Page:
Tuesday, October 5, 2010

"To market, to market to buy a fat pig"--Nearly Impossible

Pork Piccata
This is an old stand-by because it is fast and delicious. But I have had problems with it in the last couple of years as the pork we get is leaner and leaner--perhaps good for our health--but definitely not as succulent and juicy. So I've tried to find less lean pork (I bought part of a piggy which had been raised organically by students at Sonoma Valley High School and it worked really well) and cook it as short a time as possible.

1½ pounds pork butt or boneless pork chops, sliced ¼ to ½-inch thin
Note: I look for pork that has some marbling of fat in the meat. Boneless pork chops work well if they have some fat in the meat. If it is too lean, the meat dries out in an instant.
¼ teaspoon pepper
1 teaspoon salt
½ cup flour
3 tablespoons olive oil
4 garlic cloves, slivered
Note: You can use more garlic if you are a true garlic-lover.
Zest of 1 lemon, zester or microplane but I prefer the zester
Juice of 1 lemon
¾ cup white wine
2 tablespoons capers
3 tablespoons chopped flat leaf parsley

1. This dish cooks so fast, you really need to have all the ingredients prepped and set to go before you start cooking. So sliver the garlic, zest the lemon, juice it, measure the capers and the white wine, and chop the parsley. There, you’re set.
2. Mix the salt, pepper and the flour in a clean plastic sack. Dredge the pork a few slices at a time and lay in a single layer on a plate. Sprinkle with more salt and pepper.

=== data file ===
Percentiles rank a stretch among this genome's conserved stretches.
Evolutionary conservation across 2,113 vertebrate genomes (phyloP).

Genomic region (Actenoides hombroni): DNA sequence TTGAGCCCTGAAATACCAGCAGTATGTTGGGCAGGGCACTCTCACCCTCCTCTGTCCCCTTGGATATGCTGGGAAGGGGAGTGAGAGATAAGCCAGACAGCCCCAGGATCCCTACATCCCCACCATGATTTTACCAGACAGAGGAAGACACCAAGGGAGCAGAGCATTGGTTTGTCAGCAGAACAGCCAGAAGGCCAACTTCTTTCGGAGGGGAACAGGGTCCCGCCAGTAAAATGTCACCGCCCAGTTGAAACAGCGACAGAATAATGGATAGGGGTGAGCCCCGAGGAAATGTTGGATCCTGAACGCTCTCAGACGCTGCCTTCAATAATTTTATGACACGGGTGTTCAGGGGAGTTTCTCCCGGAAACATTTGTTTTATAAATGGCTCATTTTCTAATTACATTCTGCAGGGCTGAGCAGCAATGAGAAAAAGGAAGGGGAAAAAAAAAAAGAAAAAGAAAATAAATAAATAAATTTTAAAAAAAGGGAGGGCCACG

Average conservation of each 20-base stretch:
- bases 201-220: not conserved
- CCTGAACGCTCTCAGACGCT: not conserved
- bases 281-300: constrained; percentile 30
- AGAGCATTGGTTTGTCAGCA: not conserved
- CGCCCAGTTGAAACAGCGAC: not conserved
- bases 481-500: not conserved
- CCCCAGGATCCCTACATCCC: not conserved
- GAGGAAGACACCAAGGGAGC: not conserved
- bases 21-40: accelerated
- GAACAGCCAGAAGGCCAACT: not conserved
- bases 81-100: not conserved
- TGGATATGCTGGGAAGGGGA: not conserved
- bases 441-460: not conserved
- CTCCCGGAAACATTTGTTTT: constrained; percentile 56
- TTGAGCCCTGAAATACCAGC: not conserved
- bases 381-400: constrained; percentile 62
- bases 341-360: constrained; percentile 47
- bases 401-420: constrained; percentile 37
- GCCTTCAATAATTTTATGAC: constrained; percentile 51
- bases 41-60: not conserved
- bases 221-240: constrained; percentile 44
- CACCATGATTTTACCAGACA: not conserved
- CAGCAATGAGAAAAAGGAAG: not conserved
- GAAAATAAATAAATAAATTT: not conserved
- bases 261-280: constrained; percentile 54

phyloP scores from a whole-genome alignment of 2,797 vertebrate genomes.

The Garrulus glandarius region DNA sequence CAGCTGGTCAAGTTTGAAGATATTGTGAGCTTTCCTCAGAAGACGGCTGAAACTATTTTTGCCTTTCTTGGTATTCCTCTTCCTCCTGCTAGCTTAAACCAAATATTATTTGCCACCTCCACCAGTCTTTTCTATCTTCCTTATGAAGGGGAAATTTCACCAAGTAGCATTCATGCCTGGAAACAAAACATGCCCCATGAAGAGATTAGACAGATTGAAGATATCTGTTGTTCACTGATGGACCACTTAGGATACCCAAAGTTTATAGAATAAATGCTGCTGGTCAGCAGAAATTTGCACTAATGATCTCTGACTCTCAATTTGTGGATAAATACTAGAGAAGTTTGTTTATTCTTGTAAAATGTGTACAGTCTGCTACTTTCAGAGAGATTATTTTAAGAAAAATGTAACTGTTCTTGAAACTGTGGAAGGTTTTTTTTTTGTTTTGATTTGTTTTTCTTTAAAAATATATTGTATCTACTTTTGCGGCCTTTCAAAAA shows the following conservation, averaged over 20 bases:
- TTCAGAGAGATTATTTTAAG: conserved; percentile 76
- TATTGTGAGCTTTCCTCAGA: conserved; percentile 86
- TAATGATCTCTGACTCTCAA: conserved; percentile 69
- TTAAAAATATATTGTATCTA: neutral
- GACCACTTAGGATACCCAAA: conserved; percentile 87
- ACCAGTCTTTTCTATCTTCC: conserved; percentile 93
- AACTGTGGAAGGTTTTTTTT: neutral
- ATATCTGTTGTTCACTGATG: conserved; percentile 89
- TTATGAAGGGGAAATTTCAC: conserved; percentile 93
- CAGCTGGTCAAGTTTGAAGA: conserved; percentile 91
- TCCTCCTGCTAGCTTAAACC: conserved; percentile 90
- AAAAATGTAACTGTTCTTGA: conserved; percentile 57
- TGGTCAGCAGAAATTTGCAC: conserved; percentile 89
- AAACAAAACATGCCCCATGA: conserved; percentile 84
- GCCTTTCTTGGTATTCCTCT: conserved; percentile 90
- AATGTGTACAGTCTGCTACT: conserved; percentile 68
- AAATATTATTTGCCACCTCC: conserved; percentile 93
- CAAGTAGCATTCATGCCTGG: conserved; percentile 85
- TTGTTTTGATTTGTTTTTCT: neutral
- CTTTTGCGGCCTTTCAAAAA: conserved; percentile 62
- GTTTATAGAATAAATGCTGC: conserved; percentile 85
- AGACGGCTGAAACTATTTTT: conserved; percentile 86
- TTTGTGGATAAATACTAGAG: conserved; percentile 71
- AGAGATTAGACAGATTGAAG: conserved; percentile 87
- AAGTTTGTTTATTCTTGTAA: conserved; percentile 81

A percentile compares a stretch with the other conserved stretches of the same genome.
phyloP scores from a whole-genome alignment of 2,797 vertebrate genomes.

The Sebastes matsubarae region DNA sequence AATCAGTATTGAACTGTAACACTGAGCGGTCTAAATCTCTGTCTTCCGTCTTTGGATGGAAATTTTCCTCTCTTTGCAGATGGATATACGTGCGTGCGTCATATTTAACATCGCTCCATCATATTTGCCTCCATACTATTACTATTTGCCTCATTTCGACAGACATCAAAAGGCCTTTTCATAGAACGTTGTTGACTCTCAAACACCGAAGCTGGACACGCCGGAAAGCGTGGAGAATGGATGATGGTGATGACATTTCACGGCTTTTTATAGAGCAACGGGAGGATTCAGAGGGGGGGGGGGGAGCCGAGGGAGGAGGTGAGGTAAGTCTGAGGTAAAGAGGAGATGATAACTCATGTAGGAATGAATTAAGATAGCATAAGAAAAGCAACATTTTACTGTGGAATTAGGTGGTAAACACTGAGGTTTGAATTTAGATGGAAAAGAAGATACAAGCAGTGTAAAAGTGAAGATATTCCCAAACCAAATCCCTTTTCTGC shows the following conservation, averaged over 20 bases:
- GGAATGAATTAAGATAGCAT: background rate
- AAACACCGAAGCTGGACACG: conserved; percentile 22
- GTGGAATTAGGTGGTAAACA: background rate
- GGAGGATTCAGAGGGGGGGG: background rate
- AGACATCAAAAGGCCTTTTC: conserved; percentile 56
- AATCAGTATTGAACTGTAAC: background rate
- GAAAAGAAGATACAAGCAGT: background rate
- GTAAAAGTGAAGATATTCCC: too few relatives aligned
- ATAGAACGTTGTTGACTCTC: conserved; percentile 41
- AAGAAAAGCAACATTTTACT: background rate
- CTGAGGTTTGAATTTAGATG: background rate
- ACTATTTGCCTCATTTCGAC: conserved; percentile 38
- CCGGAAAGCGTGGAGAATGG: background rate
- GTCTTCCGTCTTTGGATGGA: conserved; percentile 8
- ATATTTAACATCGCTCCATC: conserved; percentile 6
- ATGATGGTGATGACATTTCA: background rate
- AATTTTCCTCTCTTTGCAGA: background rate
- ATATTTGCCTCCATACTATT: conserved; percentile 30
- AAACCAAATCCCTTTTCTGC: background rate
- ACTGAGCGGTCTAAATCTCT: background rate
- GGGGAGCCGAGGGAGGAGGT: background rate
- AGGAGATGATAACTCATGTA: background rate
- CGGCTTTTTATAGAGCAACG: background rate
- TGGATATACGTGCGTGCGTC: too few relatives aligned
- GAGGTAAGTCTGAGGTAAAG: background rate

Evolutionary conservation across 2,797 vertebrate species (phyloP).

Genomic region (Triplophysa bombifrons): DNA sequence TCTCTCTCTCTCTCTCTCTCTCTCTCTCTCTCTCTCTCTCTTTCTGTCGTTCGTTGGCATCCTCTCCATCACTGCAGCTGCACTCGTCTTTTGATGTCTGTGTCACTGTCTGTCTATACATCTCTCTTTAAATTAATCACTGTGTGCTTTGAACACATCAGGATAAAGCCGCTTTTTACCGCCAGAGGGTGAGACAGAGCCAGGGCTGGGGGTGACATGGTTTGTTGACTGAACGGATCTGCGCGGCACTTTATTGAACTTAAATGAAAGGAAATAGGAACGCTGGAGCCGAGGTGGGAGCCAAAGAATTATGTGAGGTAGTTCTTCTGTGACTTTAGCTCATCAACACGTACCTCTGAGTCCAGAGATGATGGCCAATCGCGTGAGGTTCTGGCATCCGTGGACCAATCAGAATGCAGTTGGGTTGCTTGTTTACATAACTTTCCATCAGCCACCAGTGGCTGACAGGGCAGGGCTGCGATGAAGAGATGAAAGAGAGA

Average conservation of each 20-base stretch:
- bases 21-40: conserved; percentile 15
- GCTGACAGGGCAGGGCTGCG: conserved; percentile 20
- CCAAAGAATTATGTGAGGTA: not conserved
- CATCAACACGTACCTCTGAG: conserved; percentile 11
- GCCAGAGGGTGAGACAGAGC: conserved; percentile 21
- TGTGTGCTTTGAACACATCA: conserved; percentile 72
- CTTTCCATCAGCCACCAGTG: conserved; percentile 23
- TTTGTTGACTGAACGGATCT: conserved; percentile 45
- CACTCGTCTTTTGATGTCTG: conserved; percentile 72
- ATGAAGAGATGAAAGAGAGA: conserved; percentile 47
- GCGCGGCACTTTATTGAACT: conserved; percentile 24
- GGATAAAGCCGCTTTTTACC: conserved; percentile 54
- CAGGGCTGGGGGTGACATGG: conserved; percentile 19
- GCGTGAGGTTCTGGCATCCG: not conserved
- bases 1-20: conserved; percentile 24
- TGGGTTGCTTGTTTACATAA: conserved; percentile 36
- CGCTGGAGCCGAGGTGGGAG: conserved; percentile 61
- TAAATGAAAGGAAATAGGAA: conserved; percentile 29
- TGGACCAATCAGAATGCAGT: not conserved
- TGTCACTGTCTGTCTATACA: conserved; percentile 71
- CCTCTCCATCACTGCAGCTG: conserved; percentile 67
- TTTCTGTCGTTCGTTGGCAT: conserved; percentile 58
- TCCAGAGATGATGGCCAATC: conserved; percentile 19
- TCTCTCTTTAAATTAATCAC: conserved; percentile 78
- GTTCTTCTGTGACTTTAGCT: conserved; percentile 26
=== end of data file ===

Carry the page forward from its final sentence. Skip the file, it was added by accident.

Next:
3. In a large frying pan, heat the olive oil. Add the garlic and fry until lightly brown. Remove it from the pan and set aside, leaving as much of the oil as possible.
4. In the same oil, lightly brown the pork slices on both sides in one or more batches, about 1 minute on each side or a little longer if the meat is thicker. Remove the pork from the pan as it finishes. The meat will continue to cook while it sits.
5. Add the lemon juice, white wine, capers, lemon zest and reserved garlic to the pan, set over medium heat, scraping up any browned bits in the pan. Reduce the sauce for just a moment, taste for seasonings and adjust as you see fit.
6. Return the meat to the pan for a minute, shaking the pan a bit so that the sauce is thickened by the flour on the meat. The meat should be slightly pink in the middle.
7. Place on warmed plates or a serving platter. Sprinkle with parsley and serve immediately.

Adapted from Jeff Smith’s The Frugal Gourmet

Here is what a zester looks like:

You might to add the following dishes  to make a wonderful supper:

Oven-roasted Zucchini
From my May 31, 2009 blog

Coconut Rice from my July 27, 2009 blog. It looks just like any other rice dish so I haven't included a photo.

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